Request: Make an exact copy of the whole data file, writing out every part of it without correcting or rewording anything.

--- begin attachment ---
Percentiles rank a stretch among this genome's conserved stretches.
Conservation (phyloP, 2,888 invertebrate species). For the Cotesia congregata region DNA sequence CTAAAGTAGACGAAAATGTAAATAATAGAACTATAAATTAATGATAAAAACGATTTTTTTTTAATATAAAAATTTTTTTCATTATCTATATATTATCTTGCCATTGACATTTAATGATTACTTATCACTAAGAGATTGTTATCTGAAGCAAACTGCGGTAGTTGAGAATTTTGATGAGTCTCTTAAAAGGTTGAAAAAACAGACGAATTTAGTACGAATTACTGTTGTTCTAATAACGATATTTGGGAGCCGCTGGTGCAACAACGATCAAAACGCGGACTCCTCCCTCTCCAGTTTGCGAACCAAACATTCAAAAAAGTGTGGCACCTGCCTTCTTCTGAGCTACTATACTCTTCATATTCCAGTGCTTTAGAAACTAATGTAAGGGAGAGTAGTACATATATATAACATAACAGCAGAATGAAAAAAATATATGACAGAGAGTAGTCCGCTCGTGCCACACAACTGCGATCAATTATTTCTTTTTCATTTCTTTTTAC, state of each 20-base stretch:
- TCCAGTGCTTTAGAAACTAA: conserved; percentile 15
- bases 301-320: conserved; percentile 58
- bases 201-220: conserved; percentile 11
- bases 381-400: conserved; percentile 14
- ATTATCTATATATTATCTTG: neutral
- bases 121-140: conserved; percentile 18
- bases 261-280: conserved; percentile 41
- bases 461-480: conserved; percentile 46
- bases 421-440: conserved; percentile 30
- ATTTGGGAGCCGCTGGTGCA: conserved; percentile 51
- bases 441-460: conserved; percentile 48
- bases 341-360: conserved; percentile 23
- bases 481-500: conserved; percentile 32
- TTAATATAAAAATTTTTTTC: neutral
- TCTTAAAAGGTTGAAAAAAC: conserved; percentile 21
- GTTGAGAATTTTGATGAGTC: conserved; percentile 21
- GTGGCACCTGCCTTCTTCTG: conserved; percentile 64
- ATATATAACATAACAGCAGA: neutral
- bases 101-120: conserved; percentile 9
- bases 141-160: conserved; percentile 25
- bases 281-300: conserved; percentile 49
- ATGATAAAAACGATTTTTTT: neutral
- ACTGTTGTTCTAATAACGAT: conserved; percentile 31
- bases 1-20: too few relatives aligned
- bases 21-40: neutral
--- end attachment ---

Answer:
Percentiles rank a stretch among this genome's conserved stretches.
Conservation (phyloP, 2,888 invertebrate species). For the Cotesia congregata region DNA sequence CTAAAGTAGACGAAAATGTAAATAATAGAACTATAAATTAATGATAAAAACGATTTTTTTTTAATATAAAAATTTTTTTCATTATCTATATATTATCTTGCCATTGACATTTAATGATTACTTATCACTAAGAGATTGTTATCTGAAGCAAACTGCGGTAGTTGAGAATTTTGATGAGTCTCTTAAAAGGTTGAAAAAACAGACGAATTTAGTACGAATTACTGTTGTTCTAATAACGATATTTGGGAGCCGCTGGTGCAACAACGATCAAAACGCGGACTCCTCCCTCTCCAGTTTGCGAACCAAACATTCAAAAAAGTGTGGCACCTGCCTTCTTCTGAGCTACTATACTCTTCATATTCCAGTGCTTTAGAAACTAATGTAAGGGAGAGTAGTACATATATATAACATAACAGCAGAATGAAAAAAATATATGACAGAGAGTAGTCCGCTCGTGCCACACAACTGCGATCAATTATTTCTTTTTCATTTCTTTTTAC, state of each 20-base stretch:
- TCCAGTGCTTTAGAAACTAA: conserved; percentile 15
- bases 301-320: conserved; percentile 58
- bases 201-220: conserved; percentile 11
- bases 381-400: conserved; percentile 14
- ATTATCTATATATTATCTTG: neutral
- bases 121-140: conserved; percentile 18
- bases 261-280: conserved; percentile 41
- bases 461-480: conserved; percentile 46
- bases 421-440: conserved; percentile 30
- ATTTGGGAGCCGCTGGTGCA: conserved; percentile 51
- bases 441-460: conserved; percentile 48
- bases 341-360: conserved; percentile 23
- bases 481-500: conserved; percentile 32
- TTAATATAAAAATTTTTTTC: neutral
- TCTTAAAAGGTTGAAAAAAC: conserved; percentile 21
- GTTGAGAATTTTGATGAGTC: conserved; percentile 21
- GTGGCACCTGCCTTCTTCTG: conserved; percentile 64
- ATATATAACATAACAGCAGA: neutral
- bases 101-120: conserved; percentile 9
- bases 141-160: conserved; percentile 25
- bases 281-300: conserved; percentile 49
- ATGATAAAAACGATTTTTTT: neutral
- ACTGTTGTTCTAATAACGAT: conserved; percentile 31
- bases 1-20: too few relatives aligned
- bases 21-40: neutral